What’s the Story with Double-Story Glyphs?

Ever wonder why lowercase glyphs for the letters g and a vary in appearance? The answer involves kings, scribes, religion, power, culture and literacy – but unfortunately, no dragons or sorcerers.

Grab some popcorn and settle into your seat because this story begins twelve hundred years ago.

Image of Charlemagne statue with a lowercase g floating over the Aachen palace.
Map of Holy Roman Empire during the reign of Charlemagne

Charlemagne Spread Culture and Literacy

Charlemagne, king of the Franks and emperor of the Holy Roman Empire, is credited with launching a renaissance that united a declining Europe in the late 8th century. He used bibles, classical literature, and heroic songs and poems as teaching tools for spreading literacy, culture and Christianity across the Continent. But Charlemagne faced a large challenge in that there were several writing scripts and languages in the far-flung corners of the Empire. He chose to establish a Latin script standard that he could use to unify Europe.

The Rise of Carolingian Script

Charlemagne called on Benedictine monks in France to merge several regional calligraphic standards into a single handwriting script that everyone could learn to read and write. The monks developed a legible, round script based on Roman half uncial and insular scripts developed in Irish medieval monasteries. Their new script eventually became known as Carolingian Minuscule, named after Charlemagne’s Carolingian Dynasty. Embraced and refined by humanists during the Italian Renaissance, the script flourished and became the basis of modern-day Roman typefaces.

Lowercase Glyphs Added to Uncial

When you’re copying entire books manually, minimizing writing strokes is paramount. So the monks added lowercase (minuscule) glyphs to uncial’s uppercase (majuscule) glyphs to streamline their writing projects.

The Need for Writing Speed

Over time, the monks introduced the single-story g because they are simpler and faster to write. The single-story letter has an open tail loop while the double-story g used by printers employs a closed loop. Therefore, writing a single-story g requires one continuous stroke while a double-story version can require lifting your pen off the paper up to four times.

Full alphabet of uppercase and lowercase Carolingian Miniscule characters

The Letter a Joins the Movement

Six centuries after Charlemagne’s monks, Italian Niccolò de’ Niccoli found it too slow to write Humanist Minuscule, a popular script that had descended from Carolingian Minuscule. So Niccoli created Italic script that featured slanted text with few strokes per letter, and he joined the letters so he could write entire words in one continuous motion. The most noticeable change in Niccoli’s character set was to the lowercase a, which he modified from double-story to single-story, as it still appears in today’s cursive writing.

Gutenberg Set the Printing Standard

If the single-story a and g are so much easier to live with, why do their double-story cousins still dominate printed materials? Well, when Johannes Gutenberg started printing books in the mid 15th century, it required the same amount of time to typeset single- or double-story letters.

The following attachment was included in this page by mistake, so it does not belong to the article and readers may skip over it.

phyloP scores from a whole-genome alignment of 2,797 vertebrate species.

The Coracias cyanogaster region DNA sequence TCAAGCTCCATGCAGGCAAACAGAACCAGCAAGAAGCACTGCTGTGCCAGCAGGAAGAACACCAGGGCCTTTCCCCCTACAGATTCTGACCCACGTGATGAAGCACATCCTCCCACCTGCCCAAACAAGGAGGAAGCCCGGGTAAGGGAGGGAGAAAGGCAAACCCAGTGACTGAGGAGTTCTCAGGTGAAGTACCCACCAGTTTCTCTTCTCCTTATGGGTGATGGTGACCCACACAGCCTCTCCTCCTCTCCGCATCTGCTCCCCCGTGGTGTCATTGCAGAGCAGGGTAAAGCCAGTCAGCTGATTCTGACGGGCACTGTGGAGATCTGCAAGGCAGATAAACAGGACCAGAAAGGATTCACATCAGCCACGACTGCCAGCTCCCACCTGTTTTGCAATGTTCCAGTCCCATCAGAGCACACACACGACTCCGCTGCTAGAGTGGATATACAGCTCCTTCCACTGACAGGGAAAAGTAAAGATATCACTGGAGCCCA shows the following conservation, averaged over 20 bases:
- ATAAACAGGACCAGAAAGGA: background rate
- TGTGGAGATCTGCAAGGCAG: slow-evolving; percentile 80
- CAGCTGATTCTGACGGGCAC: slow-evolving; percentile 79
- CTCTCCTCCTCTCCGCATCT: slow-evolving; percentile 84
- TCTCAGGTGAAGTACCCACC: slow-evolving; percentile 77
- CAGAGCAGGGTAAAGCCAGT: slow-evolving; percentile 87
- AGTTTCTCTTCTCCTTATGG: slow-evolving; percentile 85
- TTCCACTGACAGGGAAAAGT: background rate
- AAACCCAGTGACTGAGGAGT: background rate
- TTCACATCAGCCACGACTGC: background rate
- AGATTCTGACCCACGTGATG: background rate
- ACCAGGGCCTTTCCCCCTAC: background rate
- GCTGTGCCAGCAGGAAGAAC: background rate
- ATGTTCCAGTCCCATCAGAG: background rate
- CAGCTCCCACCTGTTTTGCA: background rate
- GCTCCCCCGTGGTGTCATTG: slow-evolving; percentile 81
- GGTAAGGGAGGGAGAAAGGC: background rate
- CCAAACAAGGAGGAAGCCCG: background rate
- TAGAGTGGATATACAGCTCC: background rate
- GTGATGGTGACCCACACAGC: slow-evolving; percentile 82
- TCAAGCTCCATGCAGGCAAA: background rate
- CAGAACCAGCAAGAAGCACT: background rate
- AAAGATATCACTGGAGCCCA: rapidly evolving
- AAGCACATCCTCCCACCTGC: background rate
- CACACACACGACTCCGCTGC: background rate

Therefore, Gutenberg wasn’t concerned with writing efficiencies and elected to use the more formal two-story letters of the days of Charlemagne in his books. His selection could have easily been influenced by Italian Renaissance humanists who found the double-story g more attractive. Gutenberg’s selection of double-story type continues to this day as the preferred standard for legibility in printed materials.

Text sample showing how single-story characters are visually similar while double-story characters are distinct.

The Tradeoff Between Legibility and Speed

Notice in this type sample how easily single-story characters can be confused with each other. It’s because of the similarity of the o versus the a, the a versus the d, and the g versus the q.

In the double-story sample, the letters have a unique appearance that makes the considerably easier for readers to recognize.

Roll Forward to the Present

The single-story versus double-story debate continues even today. The 1999 version of the Google logo was based on the Catull font largely because of the uniqueness of the double-story g. When the company updated its brand in 2015, it featured a single-story g.

Who noticed the change in the g? Perhaps not as many people as you think. Researchers at Johns Hopkins released a study entitled The Devil’s in the ‘g’-Tails, which found that most people are unaware that a great majority of books use fonts with the double-story g. In fact, most people are unable to draw the double-story g when asked.

Google logos are they have changed the early 2000s to the present

Whither Are We Bound?

We all relate to type in a very personal way. Some people perceive fonts with single-story glyphs as less formal and therefore inappropriate for some documents, though they can’t always tell you why they feel that way. And others don’t differentiate between single-story and double-story letters at all. So perhaps this story of stories is irrelevant.

Here’s a thought to leave you with…. As the world moves away from cursive writing and towards keyboarding, will the single-story g and a go the way of the dodo? Or will the single-story versions live on even as the use of cursive writing wanes in everyday life? The good news is that if the researchers at Johns Hopkins are right, we might not even notice. Ah, ignorance is bliss.